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Coping with an invisible enemy in a dystopian world

Updated September 6, 2020 20:04 IST
People wearing mask in France
People in masks walk on the Trocadero Place near the Eiffel Tower in Paris, France, in September (Xinhua/Gao Jing/IANS)

A few months back as the coronavirus lockdowns were gradually easing, at a red traffic light I peeped into the car on my right with expectations. Hoping to be delighted in finding a familiar face, as I was still in my neighborhood, I got a shock. It was not a familiar face that I saw but a person hiding behind a large plastic grey-black mask with a nozzle. A scene from a science fiction novel, maybe a dystopian Hollywood movie with raging fires, rising smoke and soot all over. There was no way I could have recognized the person in that hideous covering.

Our world has suddenly become a strange and unfamiliar place.

This is certainly not how humankind had visualized 2020 when it welcomed it amidst the burst of firecrackers and optimistic revelry. Not at all. Not in the least. And yet it is; each passing month unravels before us the brutality that we face on a daily basis. The ugliness of the virus from Wuhan becomes bigger and clearer.

The lockdowns have ended and people are beginning to appreciate the sense of freedom, of movement and activity. But things have declined perceptibly over the past few months. The number of people dying is increasing by the hour and the number of sick ferried to the hospitals is shooting up rapidly.

Masks from different cultures and countries (Photo: Rahul Kumar)

The situation that we are in—where a whopping nearly eight billion people have been put under the 6-inch face shroud against their wishes in one cruel stroke is criminal. Unfortunately, people are so busy praying for themselves and saving their loved ones from an invisible enemy that the culprit has found the time and created diversions to escape scrutiny. The criminal is busy committing another bigger crime to escape culpability—and its tactics are working.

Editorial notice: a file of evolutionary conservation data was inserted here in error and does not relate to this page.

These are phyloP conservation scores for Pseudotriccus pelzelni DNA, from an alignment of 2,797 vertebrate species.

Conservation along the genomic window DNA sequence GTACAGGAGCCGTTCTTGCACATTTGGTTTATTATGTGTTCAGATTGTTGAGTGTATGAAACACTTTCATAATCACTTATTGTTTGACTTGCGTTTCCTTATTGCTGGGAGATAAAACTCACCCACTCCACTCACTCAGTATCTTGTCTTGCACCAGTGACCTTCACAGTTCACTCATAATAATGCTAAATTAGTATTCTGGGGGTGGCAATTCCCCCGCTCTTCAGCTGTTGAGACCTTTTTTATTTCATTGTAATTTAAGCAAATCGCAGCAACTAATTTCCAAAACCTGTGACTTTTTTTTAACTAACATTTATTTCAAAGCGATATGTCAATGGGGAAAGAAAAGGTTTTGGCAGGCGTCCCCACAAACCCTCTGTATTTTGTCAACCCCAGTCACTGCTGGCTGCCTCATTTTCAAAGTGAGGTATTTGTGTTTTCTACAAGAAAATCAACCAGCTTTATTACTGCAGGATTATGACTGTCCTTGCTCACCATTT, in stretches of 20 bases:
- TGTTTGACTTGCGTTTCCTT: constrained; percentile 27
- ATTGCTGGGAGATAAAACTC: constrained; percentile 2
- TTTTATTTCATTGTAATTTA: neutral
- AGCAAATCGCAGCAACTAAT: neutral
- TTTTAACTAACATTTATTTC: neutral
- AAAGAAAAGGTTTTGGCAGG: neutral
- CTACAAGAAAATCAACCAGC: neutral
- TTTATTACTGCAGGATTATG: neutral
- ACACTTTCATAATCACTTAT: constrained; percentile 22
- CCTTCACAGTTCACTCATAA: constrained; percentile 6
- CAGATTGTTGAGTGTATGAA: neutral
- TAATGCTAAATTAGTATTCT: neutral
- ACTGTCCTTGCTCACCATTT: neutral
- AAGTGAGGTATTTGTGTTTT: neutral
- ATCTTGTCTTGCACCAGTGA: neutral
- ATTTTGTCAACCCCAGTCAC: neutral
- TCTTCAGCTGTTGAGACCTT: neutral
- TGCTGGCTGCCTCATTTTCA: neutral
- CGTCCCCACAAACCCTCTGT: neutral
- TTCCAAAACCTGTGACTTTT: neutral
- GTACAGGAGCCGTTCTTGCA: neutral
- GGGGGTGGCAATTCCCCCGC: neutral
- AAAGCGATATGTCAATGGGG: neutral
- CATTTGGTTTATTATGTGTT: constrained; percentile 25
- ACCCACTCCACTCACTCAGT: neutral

Image the power of the invisible enemy. It has enveloped itself like a shroud on the earth, sending the billions in cold and hot deserts, riverine areas and deep forests, snow-clad places and mega-cities—all under the mask. Not just that, it has struck fear deep inside the hearts and sowed suspicion. The fear of the virus and suspicion of friends and family, lovers and beloveds, colleagues and classmates. Never has the world seen so many people living in fear for so long. And that too in fear of everyone.

Now everyone is an enemy, everyone a suspect—living beings and non-living things. You fear everyone and you are suspicious of everything. The misery is unending.

On the brighter side, even as the billions confront the ‘new normal’, the beauty of the human race is that it ferrets out the optimism from the recesses of the heart and tries searching for that ray of hope. Yes, things have improved since that day I spotted a man in a ghastly mask in May.

The masks are no longer as grotesque or insipid. As people step out, and as women begin to dress up—always more fashionable than most men—the 6-inch face device has improved in look and feel.

Three months later, in the bank one day I confronted a myriad variety of colored-cottons, soft-silks, delicate-blue surgical variety and the simpler off-white cloth masks. Thank god for small mercies. One couldn’t recognize the employees still, but the colors and variety has made the world a shade better to look at.

The face mask camouflages but it surely saves lives. It also serves as a reminder that a criminal has to be brought to justice.

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